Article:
According to Dovere, during a focus group of Obama-Trump voters, one reason that was repeatedly cited for the switch was that “Obama kept getting stymied and they wanted a president who’d do stuff.”
As Weigel writes in response: “bipartisanship” can quickly become “we voted for you and you didn’t do anything.”
Take or leave focus group findings as you please, but do note that we see plenty of real-world instances where “just get it done” governance gets rewarded by voters.
Look at Republican governors in overwhelmingly blue states. Phil Scott (R-VT), Charlie Baker (R-MA), and Larry Hogan (R-MD) have avoided getting boxed in on political identity and have feasted at the ballot box.
How have they done it? Largely by doing so many consequential/broadly popular things (or projecting the capacity to) that you can’t really get worked up over which party they belong to.
And it looks like Team Biden may see it this way as well.
Consider this ad a pro-Biden Super PAC is currently running in the Virginia suburbs. It features a veteran/small business owner who hasn’t “always voted Democrat” but did so in 2020 because she knew Biden could turn things around. Now, she’s thriving.
It’s a powerful message precisely because it gives voters permission to abandon party labels, and if Democrats get a lot done, they’ll have a real shot at punching above their weight in this fashion.
Geoffrey Skelley: “Voters like bipartisanship more in theory than in practice. But that doesn’t mean bipartisan support isn’t still important politically.”
“Voters may prefer more partisan policy results, but their stated desire for bipartisanship means that politicians can still benefit by at least trying to work together.”
“Notably, Morning Consult’s poll found that 75 percent of voters respected politicians more when they made efforts to get bipartisan support, with essentially no difference between how Democrats and Republicans answered.”
Timothy Noah: “Where the Republican disenfranchisement campaign goes awry is in its pursuit to limit mail balloting. By disparaging mail-in balloting, Trump dumped all over the voting method used in 2020 by nearly 54 percent of voters aged 65 and older.”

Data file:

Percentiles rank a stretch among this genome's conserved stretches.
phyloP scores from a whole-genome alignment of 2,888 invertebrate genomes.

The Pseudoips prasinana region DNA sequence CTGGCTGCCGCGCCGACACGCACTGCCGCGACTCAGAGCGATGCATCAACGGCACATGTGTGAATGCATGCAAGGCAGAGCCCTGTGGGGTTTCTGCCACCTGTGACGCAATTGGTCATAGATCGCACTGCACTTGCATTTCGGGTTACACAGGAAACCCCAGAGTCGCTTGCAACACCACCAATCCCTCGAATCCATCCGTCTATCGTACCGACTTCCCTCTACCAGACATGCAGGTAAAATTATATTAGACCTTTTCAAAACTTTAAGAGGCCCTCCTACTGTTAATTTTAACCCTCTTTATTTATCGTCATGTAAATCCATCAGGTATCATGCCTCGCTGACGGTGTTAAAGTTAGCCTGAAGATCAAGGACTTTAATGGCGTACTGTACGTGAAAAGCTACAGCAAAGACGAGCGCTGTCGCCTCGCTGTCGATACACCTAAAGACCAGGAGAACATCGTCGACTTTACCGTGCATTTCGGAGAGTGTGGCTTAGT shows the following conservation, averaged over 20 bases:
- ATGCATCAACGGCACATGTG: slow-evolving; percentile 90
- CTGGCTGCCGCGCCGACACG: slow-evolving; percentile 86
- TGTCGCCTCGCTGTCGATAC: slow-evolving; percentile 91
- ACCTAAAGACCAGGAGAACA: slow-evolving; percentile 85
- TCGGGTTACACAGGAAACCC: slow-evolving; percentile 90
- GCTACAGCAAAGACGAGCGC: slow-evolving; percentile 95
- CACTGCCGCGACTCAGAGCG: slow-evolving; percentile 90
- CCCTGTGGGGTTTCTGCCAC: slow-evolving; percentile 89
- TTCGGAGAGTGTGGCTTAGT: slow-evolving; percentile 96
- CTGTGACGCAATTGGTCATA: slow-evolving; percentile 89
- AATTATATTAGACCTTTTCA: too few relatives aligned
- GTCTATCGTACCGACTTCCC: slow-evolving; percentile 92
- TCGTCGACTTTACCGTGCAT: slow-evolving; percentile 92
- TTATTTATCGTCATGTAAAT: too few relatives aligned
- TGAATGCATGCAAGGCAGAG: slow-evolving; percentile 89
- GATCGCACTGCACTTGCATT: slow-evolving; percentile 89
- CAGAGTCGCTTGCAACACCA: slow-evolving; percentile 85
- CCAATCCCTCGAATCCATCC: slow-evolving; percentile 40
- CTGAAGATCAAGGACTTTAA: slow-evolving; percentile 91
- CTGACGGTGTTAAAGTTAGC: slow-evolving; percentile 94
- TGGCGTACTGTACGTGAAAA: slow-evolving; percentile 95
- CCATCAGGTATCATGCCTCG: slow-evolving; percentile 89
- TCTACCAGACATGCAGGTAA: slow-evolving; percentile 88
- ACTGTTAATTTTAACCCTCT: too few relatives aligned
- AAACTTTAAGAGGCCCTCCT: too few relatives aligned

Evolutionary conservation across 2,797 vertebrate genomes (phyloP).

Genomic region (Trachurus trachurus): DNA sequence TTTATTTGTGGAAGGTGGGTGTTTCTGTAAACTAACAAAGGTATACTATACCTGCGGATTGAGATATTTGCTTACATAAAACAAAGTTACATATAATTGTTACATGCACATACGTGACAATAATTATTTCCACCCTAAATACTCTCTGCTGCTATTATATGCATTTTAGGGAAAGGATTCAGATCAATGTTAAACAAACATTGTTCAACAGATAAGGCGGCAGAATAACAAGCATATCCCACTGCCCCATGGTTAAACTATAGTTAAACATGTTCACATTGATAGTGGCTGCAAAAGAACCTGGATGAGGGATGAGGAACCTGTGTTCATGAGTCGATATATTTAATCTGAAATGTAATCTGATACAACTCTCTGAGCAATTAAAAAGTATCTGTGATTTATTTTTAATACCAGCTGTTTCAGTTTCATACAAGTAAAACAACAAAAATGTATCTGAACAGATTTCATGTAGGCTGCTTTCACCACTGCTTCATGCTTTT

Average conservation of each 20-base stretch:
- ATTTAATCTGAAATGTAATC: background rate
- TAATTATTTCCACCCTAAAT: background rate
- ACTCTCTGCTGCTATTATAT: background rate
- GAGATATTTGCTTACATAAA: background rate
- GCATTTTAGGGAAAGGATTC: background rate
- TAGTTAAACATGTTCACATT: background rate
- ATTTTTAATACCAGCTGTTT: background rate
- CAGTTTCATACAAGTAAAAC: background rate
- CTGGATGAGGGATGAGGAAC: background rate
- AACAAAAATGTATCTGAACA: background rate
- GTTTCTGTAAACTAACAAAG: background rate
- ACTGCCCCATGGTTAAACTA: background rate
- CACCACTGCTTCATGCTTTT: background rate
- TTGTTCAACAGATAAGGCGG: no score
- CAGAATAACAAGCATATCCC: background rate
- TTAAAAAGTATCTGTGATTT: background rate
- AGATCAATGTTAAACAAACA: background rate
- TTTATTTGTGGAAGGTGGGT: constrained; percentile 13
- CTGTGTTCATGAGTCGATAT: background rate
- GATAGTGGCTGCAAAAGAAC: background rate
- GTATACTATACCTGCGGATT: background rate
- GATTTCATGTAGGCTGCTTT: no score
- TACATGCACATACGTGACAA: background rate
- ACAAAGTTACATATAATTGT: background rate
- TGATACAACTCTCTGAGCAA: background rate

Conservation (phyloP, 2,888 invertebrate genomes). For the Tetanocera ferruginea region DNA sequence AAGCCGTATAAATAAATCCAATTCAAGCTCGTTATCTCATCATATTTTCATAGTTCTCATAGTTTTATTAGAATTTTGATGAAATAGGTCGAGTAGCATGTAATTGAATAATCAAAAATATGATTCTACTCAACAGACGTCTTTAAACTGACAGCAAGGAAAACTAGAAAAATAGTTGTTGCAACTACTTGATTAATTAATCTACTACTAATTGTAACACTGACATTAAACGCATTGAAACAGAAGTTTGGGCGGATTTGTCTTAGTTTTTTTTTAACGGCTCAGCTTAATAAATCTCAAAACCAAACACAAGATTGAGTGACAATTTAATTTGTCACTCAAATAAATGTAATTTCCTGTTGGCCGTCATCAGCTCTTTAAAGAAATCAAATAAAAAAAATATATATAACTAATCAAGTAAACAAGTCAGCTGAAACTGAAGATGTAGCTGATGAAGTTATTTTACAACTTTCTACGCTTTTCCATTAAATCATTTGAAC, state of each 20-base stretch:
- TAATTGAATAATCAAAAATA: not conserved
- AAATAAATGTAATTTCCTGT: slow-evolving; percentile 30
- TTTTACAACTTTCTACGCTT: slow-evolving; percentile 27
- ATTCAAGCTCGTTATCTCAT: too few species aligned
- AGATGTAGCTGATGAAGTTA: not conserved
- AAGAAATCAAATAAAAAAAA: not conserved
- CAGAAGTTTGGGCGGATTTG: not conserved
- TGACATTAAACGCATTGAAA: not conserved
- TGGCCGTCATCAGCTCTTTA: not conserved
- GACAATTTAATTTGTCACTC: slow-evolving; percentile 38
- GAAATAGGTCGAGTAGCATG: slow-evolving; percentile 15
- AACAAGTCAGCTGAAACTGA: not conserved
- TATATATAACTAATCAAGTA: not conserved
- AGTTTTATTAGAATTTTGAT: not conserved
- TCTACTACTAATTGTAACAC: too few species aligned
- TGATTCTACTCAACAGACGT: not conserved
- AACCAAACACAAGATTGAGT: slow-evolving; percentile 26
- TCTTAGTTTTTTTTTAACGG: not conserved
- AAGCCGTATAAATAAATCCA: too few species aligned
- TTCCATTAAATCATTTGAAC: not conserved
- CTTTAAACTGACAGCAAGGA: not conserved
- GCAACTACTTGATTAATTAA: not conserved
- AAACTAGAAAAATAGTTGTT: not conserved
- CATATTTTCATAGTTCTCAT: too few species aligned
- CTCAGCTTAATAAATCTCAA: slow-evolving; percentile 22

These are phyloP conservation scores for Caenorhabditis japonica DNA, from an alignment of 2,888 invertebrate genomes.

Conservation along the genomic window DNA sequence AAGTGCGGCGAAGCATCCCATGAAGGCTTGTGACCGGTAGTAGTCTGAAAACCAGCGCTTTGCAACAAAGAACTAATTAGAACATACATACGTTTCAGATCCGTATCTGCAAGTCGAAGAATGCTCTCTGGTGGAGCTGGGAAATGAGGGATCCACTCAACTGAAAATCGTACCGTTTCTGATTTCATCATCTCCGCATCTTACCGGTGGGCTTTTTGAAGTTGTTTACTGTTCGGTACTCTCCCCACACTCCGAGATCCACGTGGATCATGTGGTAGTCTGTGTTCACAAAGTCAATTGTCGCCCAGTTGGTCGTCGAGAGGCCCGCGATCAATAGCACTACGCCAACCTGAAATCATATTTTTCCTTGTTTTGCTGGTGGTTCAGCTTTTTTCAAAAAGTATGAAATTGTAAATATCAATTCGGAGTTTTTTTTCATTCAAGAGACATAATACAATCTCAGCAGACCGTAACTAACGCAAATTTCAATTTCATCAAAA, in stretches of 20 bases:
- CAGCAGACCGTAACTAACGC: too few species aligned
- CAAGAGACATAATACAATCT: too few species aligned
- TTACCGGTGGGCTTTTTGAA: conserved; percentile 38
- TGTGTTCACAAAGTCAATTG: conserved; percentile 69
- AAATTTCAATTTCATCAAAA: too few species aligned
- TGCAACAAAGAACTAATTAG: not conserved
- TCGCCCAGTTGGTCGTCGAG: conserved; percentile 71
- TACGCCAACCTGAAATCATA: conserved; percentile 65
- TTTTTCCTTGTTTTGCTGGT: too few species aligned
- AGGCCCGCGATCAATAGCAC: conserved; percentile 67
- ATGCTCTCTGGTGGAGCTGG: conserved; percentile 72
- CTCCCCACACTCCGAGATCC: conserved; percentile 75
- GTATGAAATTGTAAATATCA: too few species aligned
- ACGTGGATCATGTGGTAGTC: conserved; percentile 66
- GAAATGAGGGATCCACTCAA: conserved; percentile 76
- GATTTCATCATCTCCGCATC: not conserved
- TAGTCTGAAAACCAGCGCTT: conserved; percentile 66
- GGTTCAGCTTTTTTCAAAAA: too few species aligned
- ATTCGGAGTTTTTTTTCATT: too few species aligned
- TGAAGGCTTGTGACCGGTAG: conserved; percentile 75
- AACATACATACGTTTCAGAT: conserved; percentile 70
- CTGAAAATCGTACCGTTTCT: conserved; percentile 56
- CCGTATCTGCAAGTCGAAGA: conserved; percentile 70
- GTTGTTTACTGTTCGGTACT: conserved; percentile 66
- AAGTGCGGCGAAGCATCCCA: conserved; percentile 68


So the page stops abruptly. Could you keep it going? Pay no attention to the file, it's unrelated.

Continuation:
“Rich people tend to vote Republican. In 2020, Trump won voters who earn $100,000, 54-42 percent. But according to the Census data, as voters move up the income scale, they become more likely to vote by mail, not less. Among people making $150,000 and over, almost 48 percent voted by mail—more than any other income group.”
The New Mexico Republican Party explained their defeat in this week’s special election: “Low voter turnout was a big factor. Republicans were angry from 2020 — many questioned election integrity — and stayed home.”
If Donald Trump continues to question election integrity, it could spell total disaster for Republicans in the 2022 midterms.
Atlanta Journal-Constitution: “Over 272,000 registered voters don’t have a driver’s license or state ID on file with election officials, meaning they’d have to submit additional documents to vote by mail under Georgia’s new voting law, state election records show.”
“The ID requirements disproportionately affect Black voters, who are much less likely than white voters to have ID numbers matched to their voter registrations, according to election data.”
Sen. Ron Johnson (R-WI) said that he is still “undecided” on whether he’ll run for reelection, even though he promised to serve just two terms, the Milwaukee Journal Sentinel reports.